CloudWatch base URI, EC2 Base URI, Period, Volume Id, Proxy Server and Port

EC2 Resource

Amazon EC2 Service

CloudWatch base URI, EC2 Base URI, Period, Instance  Id, Proxy Server and Port

RDS Resource

Amazon RDS Service

CloudWatch base URI, RDS Base URI, Period, Instance  Id, Proxy Server and Port

Proxy server and port are optional and are only needed if the agent is within the firewall.

Here is an emcli example to add an EC2 target. Please read the Installation and Readme guide for more details and step-by-step instructions to deploy  the plugin and adding the AWS the instances.

./emcli add_target \

      -name="<target name>" \

      -type="AmazonEC2Service" \

      -host="<host>" \

      -properties="ProxyHost=<proxy server>;ProxyPort=<proxy port>;EC2_BaseURI=http://ec2.<region>.amazonaws.com;BaseURI=http://monitoring.<region>.amazonaws.com;InstanceId=<EC2 instance Id>;Period=<data point periond>"  \

    -subseparator=properties="="

./emcli set_monitoring_credential \

                -set_name="AWSKeyCredentialSet"  \

                -target_name="<target name>"  \

                -target_type="AmazonEC2Service" \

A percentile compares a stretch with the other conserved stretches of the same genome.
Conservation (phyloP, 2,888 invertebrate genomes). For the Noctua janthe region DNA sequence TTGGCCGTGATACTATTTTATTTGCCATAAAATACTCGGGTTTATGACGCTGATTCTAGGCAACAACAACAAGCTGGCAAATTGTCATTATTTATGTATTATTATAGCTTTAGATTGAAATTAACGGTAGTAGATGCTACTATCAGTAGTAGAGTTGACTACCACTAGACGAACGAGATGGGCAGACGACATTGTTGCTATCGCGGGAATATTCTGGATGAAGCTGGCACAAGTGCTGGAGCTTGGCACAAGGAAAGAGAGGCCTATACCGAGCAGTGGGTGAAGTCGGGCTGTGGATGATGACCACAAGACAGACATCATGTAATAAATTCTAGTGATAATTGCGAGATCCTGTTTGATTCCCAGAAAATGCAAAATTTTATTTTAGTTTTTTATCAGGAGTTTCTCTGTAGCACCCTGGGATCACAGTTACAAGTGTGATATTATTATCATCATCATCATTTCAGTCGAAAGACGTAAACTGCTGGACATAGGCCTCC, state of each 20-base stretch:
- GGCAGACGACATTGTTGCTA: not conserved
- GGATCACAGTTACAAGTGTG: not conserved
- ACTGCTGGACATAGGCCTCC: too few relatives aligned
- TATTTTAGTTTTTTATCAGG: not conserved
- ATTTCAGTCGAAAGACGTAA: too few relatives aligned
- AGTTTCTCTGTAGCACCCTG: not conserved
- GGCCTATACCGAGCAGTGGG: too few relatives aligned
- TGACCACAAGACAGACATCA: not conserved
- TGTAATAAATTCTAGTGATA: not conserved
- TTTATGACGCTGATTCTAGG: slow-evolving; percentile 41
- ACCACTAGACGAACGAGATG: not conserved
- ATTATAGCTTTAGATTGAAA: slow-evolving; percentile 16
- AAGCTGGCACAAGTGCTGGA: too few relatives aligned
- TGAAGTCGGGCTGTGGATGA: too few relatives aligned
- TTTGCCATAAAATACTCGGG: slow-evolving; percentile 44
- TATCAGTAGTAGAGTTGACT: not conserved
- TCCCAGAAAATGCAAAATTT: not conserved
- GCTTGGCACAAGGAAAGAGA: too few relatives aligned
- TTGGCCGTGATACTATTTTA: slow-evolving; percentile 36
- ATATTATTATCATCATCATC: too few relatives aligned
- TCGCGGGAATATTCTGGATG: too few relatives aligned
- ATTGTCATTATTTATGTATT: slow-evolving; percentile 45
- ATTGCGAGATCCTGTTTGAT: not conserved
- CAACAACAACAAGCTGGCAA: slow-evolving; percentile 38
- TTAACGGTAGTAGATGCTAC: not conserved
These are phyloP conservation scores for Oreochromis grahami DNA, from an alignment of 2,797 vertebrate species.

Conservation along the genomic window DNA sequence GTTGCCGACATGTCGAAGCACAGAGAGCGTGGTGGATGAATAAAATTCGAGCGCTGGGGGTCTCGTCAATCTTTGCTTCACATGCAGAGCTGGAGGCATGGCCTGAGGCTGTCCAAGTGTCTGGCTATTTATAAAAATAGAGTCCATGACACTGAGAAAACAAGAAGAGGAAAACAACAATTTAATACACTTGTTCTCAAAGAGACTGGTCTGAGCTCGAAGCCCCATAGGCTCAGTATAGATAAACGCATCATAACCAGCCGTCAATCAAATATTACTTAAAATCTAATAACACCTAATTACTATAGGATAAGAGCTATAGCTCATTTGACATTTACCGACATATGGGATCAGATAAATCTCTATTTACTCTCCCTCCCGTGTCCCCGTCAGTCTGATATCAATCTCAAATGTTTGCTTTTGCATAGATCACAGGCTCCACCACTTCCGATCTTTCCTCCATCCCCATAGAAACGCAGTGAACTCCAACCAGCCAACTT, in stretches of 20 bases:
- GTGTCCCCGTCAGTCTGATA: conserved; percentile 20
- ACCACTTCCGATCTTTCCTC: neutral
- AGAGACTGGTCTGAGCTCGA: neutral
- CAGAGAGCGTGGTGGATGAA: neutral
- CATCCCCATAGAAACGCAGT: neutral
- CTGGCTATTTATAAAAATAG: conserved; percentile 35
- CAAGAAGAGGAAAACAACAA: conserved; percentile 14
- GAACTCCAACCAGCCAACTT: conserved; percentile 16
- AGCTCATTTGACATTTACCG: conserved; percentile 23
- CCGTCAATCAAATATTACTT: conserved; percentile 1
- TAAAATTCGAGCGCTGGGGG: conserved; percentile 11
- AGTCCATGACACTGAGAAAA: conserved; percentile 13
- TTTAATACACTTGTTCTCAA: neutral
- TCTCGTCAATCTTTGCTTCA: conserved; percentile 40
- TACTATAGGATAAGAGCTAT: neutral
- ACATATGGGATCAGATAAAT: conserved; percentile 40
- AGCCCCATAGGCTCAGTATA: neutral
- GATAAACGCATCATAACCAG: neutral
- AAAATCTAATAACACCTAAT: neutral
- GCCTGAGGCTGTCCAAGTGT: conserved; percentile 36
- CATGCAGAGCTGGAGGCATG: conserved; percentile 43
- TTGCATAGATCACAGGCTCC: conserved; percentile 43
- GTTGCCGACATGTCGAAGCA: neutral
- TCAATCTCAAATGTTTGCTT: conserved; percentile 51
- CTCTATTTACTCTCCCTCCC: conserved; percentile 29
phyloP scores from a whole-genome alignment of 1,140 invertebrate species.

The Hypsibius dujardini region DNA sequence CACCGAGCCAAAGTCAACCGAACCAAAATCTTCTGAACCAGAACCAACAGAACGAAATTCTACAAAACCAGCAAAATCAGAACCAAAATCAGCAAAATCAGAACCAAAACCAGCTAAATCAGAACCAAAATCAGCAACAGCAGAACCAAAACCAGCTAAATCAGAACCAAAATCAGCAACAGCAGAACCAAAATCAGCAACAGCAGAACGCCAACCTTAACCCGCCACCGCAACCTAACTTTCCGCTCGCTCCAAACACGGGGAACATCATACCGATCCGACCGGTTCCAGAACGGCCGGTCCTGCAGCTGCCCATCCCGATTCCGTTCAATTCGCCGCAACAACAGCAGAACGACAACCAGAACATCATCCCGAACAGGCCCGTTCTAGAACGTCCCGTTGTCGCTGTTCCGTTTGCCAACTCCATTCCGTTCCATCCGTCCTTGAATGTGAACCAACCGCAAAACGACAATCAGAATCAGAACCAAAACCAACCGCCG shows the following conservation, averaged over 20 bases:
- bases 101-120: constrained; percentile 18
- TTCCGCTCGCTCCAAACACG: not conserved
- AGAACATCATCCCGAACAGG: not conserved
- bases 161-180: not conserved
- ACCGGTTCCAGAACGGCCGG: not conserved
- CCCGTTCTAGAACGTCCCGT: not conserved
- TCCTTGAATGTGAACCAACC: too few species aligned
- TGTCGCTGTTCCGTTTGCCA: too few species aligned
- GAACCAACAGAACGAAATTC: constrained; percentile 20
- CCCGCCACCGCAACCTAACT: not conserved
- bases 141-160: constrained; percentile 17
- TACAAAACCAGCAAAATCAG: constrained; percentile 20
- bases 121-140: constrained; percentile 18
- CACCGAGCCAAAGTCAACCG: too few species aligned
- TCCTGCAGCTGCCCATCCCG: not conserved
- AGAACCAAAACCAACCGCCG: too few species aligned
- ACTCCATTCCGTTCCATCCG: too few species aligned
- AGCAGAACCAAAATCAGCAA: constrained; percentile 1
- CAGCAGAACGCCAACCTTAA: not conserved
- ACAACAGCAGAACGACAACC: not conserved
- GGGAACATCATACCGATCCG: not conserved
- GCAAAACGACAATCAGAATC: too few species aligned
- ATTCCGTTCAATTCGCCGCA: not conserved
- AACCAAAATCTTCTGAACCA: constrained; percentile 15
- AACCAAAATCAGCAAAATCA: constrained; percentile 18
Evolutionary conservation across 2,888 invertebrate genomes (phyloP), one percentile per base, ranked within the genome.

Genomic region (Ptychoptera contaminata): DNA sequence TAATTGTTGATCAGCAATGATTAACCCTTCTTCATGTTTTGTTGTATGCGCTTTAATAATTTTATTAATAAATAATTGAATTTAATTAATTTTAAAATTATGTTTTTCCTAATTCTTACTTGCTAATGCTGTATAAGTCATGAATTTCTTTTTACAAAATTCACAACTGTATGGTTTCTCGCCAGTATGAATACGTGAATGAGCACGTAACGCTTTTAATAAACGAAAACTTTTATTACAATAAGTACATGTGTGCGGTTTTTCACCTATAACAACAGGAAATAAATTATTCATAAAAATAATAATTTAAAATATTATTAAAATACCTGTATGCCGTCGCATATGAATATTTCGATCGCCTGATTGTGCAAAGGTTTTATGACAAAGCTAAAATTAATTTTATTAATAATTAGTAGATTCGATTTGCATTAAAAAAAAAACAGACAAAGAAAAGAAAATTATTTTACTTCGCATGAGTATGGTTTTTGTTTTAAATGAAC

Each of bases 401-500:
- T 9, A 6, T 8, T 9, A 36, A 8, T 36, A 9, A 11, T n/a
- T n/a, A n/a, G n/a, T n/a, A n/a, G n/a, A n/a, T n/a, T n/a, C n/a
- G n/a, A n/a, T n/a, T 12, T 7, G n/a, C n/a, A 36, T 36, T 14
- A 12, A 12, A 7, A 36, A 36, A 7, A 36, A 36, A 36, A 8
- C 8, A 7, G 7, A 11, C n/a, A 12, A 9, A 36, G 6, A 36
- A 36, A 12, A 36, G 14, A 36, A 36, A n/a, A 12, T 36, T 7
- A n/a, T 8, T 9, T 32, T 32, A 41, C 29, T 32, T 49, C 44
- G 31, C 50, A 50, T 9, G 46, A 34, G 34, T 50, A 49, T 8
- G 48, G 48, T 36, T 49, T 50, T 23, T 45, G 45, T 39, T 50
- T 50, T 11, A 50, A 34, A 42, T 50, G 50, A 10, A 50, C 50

-cred_type="AWSKeyCredential"  \

                -attributes="AccessKeyId:<access key id>;SecretKey:<secret key>"

Emcli utility is found under the ORACLE_HOME of EM12C install. Once the instance is discovered, the target will show up under the ‘All Targets’ list under “Amazon EC2 Service’.

Once the instances are added, one can navigate to the custom homepages for these resource types. The custom home pages not only include critical metrics, but also vital configuration parameters and incidents raised for these instances.  By mapping the configuration parameters as instance properties, we can slice-and-dice and group various AWS instance by leveraging the EM12C Config search feature. The following configuration properties and metrics are collected for these Resource types.

Resource Type

Configuration Properties

Metrics

EBS Resource

Volume Id, Volume Type, Device Name, Size, Availability Zone

Response: Status

Utilization: QueueLength, IdleTime

Volume Statistics: ReadBrandwith, WriteBandwidth, ReadThroughput, WriteThroughput

Operation Statistics: ReadSize, WriteSize, ReadLatency, WriteLatency

EC2 Resource

Instance ID, Owner Id, Root Device type, Instance Type. Availability Zone

Response: Status

CPU Utilization: CPU Utilization

Disk I/O:  DiskReadBytes, DiskWriteBytes, DiskReadOps, DiskWriteOps, DiskReadRate, DiskWriteRate, DiskIOThroughput, DiskReadOpsRate, DiskWriteOpsRate, DiskOperationThroughput

Network I/O : NetworkIn, NetworkOut, NetworkInRate, NetworkOutRate, NetworkThroughput

RDS Resource

Instance ID, Database Engine Name, Database Engine Version, Database Instance Class, Allocated Storage Size, Availability Zone